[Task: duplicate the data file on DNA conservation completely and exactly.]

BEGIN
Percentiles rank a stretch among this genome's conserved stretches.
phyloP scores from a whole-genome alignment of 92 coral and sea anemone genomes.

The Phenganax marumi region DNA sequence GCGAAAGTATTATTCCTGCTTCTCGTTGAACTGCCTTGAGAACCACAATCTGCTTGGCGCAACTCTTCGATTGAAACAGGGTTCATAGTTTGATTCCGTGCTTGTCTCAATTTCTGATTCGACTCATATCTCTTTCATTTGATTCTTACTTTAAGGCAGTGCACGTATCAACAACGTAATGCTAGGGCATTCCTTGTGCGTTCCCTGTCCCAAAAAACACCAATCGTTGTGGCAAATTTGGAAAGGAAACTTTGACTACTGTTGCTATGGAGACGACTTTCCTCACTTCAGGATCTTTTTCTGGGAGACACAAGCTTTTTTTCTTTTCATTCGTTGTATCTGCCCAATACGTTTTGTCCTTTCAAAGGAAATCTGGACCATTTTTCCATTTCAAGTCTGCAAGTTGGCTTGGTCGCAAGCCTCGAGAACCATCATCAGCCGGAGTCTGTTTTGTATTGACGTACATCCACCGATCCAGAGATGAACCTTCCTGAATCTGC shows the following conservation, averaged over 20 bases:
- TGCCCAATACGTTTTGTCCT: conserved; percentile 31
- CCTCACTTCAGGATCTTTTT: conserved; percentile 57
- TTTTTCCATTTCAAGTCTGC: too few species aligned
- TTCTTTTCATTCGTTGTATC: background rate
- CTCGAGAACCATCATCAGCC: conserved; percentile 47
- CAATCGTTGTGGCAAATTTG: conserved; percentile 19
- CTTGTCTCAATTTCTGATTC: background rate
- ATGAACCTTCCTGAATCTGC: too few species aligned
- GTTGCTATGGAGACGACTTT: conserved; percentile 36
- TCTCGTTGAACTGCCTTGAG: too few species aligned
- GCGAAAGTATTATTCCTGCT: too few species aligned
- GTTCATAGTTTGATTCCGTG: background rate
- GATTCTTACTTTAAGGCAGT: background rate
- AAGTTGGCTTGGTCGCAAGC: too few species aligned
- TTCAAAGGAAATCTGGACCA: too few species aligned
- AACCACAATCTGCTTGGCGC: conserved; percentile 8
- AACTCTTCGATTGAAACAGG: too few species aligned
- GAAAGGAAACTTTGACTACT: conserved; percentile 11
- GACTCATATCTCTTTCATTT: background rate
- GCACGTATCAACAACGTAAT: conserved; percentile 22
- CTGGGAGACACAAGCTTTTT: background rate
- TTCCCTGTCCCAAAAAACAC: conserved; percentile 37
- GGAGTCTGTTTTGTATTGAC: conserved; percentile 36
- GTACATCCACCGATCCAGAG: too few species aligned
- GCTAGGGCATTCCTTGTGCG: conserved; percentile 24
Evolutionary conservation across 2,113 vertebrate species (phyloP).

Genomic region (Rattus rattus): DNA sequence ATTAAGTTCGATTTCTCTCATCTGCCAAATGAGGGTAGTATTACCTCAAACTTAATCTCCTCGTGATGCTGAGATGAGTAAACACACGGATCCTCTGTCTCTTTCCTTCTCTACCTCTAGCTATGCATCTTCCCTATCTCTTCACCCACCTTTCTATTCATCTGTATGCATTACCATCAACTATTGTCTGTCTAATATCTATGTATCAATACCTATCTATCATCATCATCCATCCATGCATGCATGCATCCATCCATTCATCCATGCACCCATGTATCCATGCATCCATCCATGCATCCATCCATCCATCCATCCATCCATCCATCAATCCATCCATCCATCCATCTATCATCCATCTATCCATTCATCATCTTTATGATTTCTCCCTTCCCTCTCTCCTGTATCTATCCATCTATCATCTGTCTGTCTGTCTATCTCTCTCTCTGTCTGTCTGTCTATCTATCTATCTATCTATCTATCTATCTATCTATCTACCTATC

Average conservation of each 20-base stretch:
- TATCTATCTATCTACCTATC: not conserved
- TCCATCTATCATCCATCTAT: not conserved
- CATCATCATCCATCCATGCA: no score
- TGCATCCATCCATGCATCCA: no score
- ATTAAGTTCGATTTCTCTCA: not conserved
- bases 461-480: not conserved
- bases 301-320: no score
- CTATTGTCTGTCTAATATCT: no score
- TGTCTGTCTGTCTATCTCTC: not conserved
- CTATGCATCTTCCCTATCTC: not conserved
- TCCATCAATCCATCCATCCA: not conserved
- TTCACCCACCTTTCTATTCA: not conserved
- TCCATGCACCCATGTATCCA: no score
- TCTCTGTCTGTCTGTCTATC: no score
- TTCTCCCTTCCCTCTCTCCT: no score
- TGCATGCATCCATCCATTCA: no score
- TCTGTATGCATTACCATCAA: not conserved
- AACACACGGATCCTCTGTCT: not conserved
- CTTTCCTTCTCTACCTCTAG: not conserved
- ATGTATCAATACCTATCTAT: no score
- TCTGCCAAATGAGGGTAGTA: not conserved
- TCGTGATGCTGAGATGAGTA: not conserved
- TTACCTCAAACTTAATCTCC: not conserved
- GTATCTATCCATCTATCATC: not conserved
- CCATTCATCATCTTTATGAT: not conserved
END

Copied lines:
Percentiles rank a stretch among this genome's conserved stretches.
phyloP scores from a whole-genome alignment of 92 coral and sea anemone genomes.

The Phenganax marumi region DNA sequence GCGAAAGTATTATTCCTGCTTCTCGTTGAACTGCCTTGAGAACCACAATCTGCTTGGCGCAACTCTTCGATTGAAACAGGGTTCATAGTTTGATTCCGTGCTTGTCTCAATTTCTGATTCGACTCATATCTCTTTCATTTGATTCTTACTTTAAGGCAGTGCACGTATCAACAACGTAATGCTAGGGCATTCCTTGTGCGTTCCCTGTCCCAAAAAACACCAATCGTTGTGGCAAATTTGGAAAGGAAACTTTGACTACTGTTGCTATGGAGACGACTTTCCTCACTTCAGGATCTTTTTCTGGGAGACACAAGCTTTTTTTCTTTTCATTCGTTGTATCTGCCCAATACGTTTTGTCCTTTCAAAGGAAATCTGGACCATTTTTCCATTTCAAGTCTGCAAGTTGGCTTGGTCGCAAGCCTCGAGAACCATCATCAGCCGGAGTCTGTTTTGTATTGACGTACATCCACCGATCCAGAGATGAACCTTCCTGAATCTGC shows the following conservation, averaged over 20 bases:
- TGCCCAATACGTTTTGTCCT: conserved; percentile 31
- CCTCACTTCAGGATCTTTTT: conserved; percentile 57
- TTTTTCCATTTCAAGTCTGC: too few species aligned
- TTCTTTTCATTCGTTGTATC: background rate
- CTCGAGAACCATCATCAGCC: conserved; percentile 47
- CAATCGTTGTGGCAAATTTG: conserved; percentile 19
- CTTGTCTCAATTTCTGATTC: background rate
- ATGAACCTTCCTGAATCTGC: too few species aligned
- GTTGCTATGGAGACGACTTT: conserved; percentile 36
- TCTCGTTGAACTGCCTTGAG: too few species aligned
- GCGAAAGTATTATTCCTGCT: too few species aligned
- GTTCATAGTTTGATTCCGTG: background rate
- GATTCTTACTTTAAGGCAGT: background rate
- AAGTTGGCTTGGTCGCAAGC: too few species aligned
- TTCAAAGGAAATCTGGACCA: too few species aligned
- AACCACAATCTGCTTGGCGC: conserved; percentile 8
- AACTCTTCGATTGAAACAGG: too few species aligned
- GAAAGGAAACTTTGACTACT: conserved; percentile 11
- GACTCATATCTCTTTCATTT: background rate
- GCACGTATCAACAACGTAAT: conserved; percentile 22
- CTGGGAGACACAAGCTTTTT: background rate
- TTCCCTGTCCCAAAAAACAC: conserved; percentile 37
- GGAGTCTGTTTTGTATTGAC: conserved; percentile 36
- GTACATCCACCGATCCAGAG: too few species aligned
- GCTAGGGCATTCCTTGTGCG: conserved; percentile 24
Evolutionary conservation across 2,113 vertebrate species (phyloP).

Genomic region (Rattus rattus): DNA sequence ATTAAGTTCGATTTCTCTCATCTGCCAAATGAGGGTAGTATTACCTCAAACTTAATCTCCTCGTGATGCTGAGATGAGTAAACACACGGATCCTCTGTCTCTTTCCTTCTCTACCTCTAGCTATGCATCTTCCCTATCTCTTCACCCACCTTTCTATTCATCTGTATGCATTACCATCAACTATTGTCTGTCTAATATCTATGTATCAATACCTATCTATCATCATCATCCATCCATGCATGCATGCATCCATCCATTCATCCATGCACCCATGTATCCATGCATCCATCCATGCATCCATCCATCCATCCATCCATCCATCCATCAATCCATCCATCCATCCATCTATCATCCATCTATCCATTCATCATCTTTATGATTTCTCCCTTCCCTCTCTCCTGTATCTATCCATCTATCATCTGTCTGTCTGTCTATCTCTCTCTCTGTCTGTCTGTCTATCTATCTATCTATCTATCTATCTATCTATCTATCTACCTATC

Average conservation of each 20-base stretch:
- TATCTATCTATCTACCTATC: not conserved
- TCCATCTATCATCCATCTAT: not conserved
- CATCATCATCCATCCATGCA: no score
- TGCATCCATCCATGCATCCA: no score
- ATTAAGTTCGATTTCTCTCA: not conserved
- bases 461-480: not conserved
- bases 301-320: no score
- CTATTGTCTGTCTAATATCT: no score
- TGTCTGTCTGTCTATCTCTC: not conserved
- CTATGCATCTTCCCTATCTC: not conserved
- TCCATCAATCCATCCATCCA: not conserved
- TTCACCCACCTTTCTATTCA: not conserved
- TCCATGCACCCATGTATCCA: no score
- TCTCTGTCTGTCTGTCTATC: no score
- TTCTCCCTTCCCTCTCTCCT: no score
- TGCATGCATCCATCCATTCA: no score
- TCTGTATGCATTACCATCAA: not conserved
- AACACACGGATCCTCTGTCT: not conserved
- CTTTCCTTCTCTACCTCTAG: not conserved
- ATGTATCAATACCTATCTAT: no score
- TCTGCCAAATGAGGGTAGTA: not conserved
- TCGTGATGCTGAGATGAGTA: not conserved
- TTACCTCAAACTTAATCTCC: not conserved
- GTATCTATCCATCTATCATC: not conserved
- CCATTCATCATCTTTATGAT: not conserved